For Marxists, using a theory that began as an analysis of capitalist society, precapitalist and colonial societies have presented a dual, dialectically interrelated problematic: problems of the theoretical analysis of such societies, and problems of revolutionary strategy in the colonial societies—where Marxists have too often been guided by globalized schemes rather than applied genuinely Marxist criteria to differentiated social systems.
The works of Marx on precapitalist societies are on a level of considerable generality, and are concerned above all with the historical preconditions for the emergence of capitalism, and with the periodicity of history from tribalism to the modern age. In this sense, they are not so helpful for analysing societies that have failed to develop capitalism but have existed in a world where capitalism has developed and are therefore exposed to destructive forces unknown to precapitalist Europe.footnote1 Marx’s scattered writings on colonial societies, particularly his writings on India, assume that capitalism will simultaneously destroy oriental society and create capitalism instead.footnote2 Faced with the short history of the British impact on India, he failed to see that capitalism simultaneously destroys existing social structures and prevents these societies from developing along the capitalist path. When considering the British impact on Ireland, which had continued over eight centuries, Engels was able to see what is now the basis of any analysis of the third world—that the impact of imperialism is essentially destructive and leads to a process of economic involution and social disruption.footnote3
Nevertheless, a Marxist theory of the societies of Africa, Asia and Latin America is not only a possibility but a necessity for the national liberation movement, and for combatting imperialist social science as
The central historical problem that is posed in analysing the Middle East is the failure of Muslim society to resist western capitalism and the effects of this failure on subsequent history. This failure began with the Ottoman expulsion from Hungary in 1687, and from that time on the disruptive impact of Europe spread throughout Muslim society. Military defeat was followed by an economic invasion and the ‘industrial infanticide’ that was the global effect of capitalist expansion. Local handicrafts were destroyed; production was geared to the European market; the result was political, social and cultural underdevelopment.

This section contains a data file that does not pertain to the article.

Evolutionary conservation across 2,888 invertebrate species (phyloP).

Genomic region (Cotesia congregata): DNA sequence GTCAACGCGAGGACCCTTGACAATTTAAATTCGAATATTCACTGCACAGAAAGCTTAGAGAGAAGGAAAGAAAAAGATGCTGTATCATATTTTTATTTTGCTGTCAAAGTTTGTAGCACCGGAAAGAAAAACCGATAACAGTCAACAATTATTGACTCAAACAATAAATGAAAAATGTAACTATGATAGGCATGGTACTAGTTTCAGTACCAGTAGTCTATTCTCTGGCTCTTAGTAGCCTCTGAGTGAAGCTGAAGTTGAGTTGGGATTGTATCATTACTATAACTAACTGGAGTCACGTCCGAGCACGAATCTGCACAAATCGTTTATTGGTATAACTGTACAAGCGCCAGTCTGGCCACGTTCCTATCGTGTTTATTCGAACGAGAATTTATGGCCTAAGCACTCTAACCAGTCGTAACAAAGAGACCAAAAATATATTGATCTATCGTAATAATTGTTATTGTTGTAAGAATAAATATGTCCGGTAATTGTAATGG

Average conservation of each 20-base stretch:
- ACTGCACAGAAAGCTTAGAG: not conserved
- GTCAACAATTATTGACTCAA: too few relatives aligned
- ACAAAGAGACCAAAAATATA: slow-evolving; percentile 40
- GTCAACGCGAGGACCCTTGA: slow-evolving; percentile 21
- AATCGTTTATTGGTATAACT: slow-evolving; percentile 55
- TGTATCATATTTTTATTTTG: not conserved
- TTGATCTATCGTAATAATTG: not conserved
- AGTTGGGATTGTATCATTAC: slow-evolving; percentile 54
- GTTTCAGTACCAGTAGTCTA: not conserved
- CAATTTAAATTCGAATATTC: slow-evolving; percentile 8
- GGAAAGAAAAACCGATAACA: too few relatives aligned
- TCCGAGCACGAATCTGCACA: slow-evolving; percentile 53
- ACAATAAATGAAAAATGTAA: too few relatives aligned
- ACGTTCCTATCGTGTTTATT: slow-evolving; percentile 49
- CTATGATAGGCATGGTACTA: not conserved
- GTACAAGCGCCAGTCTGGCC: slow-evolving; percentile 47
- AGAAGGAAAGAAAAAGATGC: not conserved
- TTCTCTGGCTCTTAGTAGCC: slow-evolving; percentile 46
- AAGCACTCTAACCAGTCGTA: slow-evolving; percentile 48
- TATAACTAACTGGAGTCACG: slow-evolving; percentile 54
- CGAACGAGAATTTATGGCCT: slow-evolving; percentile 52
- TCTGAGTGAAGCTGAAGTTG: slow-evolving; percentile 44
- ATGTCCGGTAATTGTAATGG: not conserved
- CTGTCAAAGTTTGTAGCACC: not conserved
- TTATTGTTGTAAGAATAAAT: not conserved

In the Middle East, this enabled the West to occupy strategic areas, unload an unassimilable Jewish minority onto Palestine, and pillage the oil resources of the region. This involution has prevented Arab, Persian or Turkish societies from combatting the destructive impact of imperialism, and from being able to use existing resources to deal with the problems they face. The result is the induced confusion of Middle Eastern politics today—Palestine, military-terrorist régimes, rural overpopulation, Islamic fanaticism, hysteria, sheikhly reaction, Arab balkanization.
From the 17th, but particularly from the 19th, century onwards Middle Eastern societies were unable to resist European capitalism with an indigenous capitalism or with an alternative form of state capitalism. The classic answer to this weakness of Middle Eastern society is that of vulgar Weberianism: the Middle East was prevented by Islam from developing capitalism. This mechanistic belief in the autonomous force of Islam is today also found in the theory that Islam is a bastion against communism, one of the more absurd tenets of neocolonial orientalism.
The purpose of Maxime Rodinson’s work is to show with a vast range of erudition and acquaintance with Muslim civilization over 14 centuries that Islam, far from impeding a native capitalism, was in no way responsible for the failure of the Middle East to provide a countervailing Muslim capitalism to that of Europe. His central analysis is divided into a study of Muslim theory and its relation to capitalism;